Many scholars from Sir Ken Robinson to Albert Einstein have recognized the importance of creativity in our lives. However, our culture too often forgets to make practicing creativity and imagination part of our mental workout routine. We fill our time with academic focus on deliberate skill sets specific to our field or job.
Yet, if we listen to those who understand neurology, like Scott Barry Kaufman and others, we’ll see that creativity is one of the highest functions: allowing ourselves to deconstruct and reconstruct prior knowledge in a unique situations to develop innovative perspectives/solutions. Dr. John Kounios defines it “as the ability to restructure one’s understanding of a situation in a nonobvious way.” A clinical way to say that creativity allows us to see the world anew, full of new beauty and possibility. Regardless of the definition, the message is the same: practicing creativity and imagination is imperative to our cognitive health.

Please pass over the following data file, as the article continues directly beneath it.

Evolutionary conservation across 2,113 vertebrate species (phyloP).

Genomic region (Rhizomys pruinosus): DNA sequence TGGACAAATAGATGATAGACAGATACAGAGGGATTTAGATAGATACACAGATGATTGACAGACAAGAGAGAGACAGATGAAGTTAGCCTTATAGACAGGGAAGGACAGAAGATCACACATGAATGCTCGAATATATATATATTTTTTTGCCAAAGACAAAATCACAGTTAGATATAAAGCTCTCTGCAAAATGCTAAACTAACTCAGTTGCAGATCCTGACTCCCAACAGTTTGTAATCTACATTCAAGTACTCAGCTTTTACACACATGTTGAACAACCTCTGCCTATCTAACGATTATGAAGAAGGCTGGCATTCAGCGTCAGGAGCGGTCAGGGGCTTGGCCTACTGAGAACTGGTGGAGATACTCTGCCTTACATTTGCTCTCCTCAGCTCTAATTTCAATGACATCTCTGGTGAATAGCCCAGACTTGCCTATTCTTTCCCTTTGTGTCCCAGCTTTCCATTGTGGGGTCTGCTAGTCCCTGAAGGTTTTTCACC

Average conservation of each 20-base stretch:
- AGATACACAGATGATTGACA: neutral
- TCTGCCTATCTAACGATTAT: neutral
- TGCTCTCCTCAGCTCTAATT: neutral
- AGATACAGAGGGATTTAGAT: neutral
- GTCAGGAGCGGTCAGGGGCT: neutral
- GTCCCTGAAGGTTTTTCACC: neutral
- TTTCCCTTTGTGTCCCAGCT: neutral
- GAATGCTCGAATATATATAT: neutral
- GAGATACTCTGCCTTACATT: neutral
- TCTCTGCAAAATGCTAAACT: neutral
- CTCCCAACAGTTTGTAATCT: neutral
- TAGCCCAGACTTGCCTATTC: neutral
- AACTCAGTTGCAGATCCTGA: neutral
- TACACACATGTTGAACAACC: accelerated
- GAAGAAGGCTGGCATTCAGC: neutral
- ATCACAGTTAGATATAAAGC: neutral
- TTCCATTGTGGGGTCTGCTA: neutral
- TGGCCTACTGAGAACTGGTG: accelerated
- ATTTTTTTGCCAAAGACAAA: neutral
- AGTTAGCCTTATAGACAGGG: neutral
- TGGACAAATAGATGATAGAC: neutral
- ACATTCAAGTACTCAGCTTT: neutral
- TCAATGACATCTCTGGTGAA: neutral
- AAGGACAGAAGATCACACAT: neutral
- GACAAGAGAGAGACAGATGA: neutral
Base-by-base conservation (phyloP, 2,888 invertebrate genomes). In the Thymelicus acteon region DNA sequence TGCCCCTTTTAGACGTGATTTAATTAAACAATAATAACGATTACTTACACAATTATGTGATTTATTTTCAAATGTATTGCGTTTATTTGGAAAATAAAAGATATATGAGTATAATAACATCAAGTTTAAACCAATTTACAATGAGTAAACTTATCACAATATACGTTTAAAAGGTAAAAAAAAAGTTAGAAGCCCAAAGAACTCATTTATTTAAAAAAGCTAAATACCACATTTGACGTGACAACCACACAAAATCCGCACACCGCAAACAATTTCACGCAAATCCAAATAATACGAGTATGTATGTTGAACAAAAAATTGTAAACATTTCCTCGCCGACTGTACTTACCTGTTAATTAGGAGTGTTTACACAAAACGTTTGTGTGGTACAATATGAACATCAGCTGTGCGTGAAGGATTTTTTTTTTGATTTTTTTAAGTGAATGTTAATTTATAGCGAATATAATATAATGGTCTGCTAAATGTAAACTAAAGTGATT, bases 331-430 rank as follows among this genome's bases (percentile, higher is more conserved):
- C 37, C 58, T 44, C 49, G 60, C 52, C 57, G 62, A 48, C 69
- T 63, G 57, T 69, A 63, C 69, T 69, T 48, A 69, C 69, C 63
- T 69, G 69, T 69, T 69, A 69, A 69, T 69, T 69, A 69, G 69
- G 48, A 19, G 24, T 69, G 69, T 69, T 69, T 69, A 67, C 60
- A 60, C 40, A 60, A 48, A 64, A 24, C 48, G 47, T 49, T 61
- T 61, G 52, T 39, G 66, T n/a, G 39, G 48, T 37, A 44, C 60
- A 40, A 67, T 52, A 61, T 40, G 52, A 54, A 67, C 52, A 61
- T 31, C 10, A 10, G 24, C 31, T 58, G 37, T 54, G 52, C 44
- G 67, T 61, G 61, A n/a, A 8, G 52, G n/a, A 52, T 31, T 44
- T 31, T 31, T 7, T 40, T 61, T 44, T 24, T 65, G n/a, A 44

So, I encourage you to include a creative event or “goal” in your professional development plan. Encourage yourself to go to something like Creative Mornings. Or sign up for a photography course at your local community center. Stretch yourself out beyond the direct-measured professional development to become a better thinker and problem solver. Don’t let your creativity atrophy.

Balance between project-based and linear-based education

ARTICLE: Confessions of a Subversive Student
An interesting read about the need to balance linear, predetermined paths of curriculum with loosely structured situations wherein messy, exploration-based learning can occur. Reminds me of Seyour Papert’s interview, wherein he argues that academics must

“give up the idea of curriculum. Curriculum meaning you have to learn this on a given day. Replace it by a system where you learn this where you need it. So that means we’re going to put kids in a position where they’re going to use the knowledge that they’re getting. So what I try to do is to develop kinds of activities that are rich in scientific, mathematical, and other contents like managerial skills and project skills, and which mesh with interests that particular kids might have.”

Regardless of level, those messy and chaotic moments in project-based learning provide a real opportunity for learning that is different than linear-based. A balance is needed to be sure.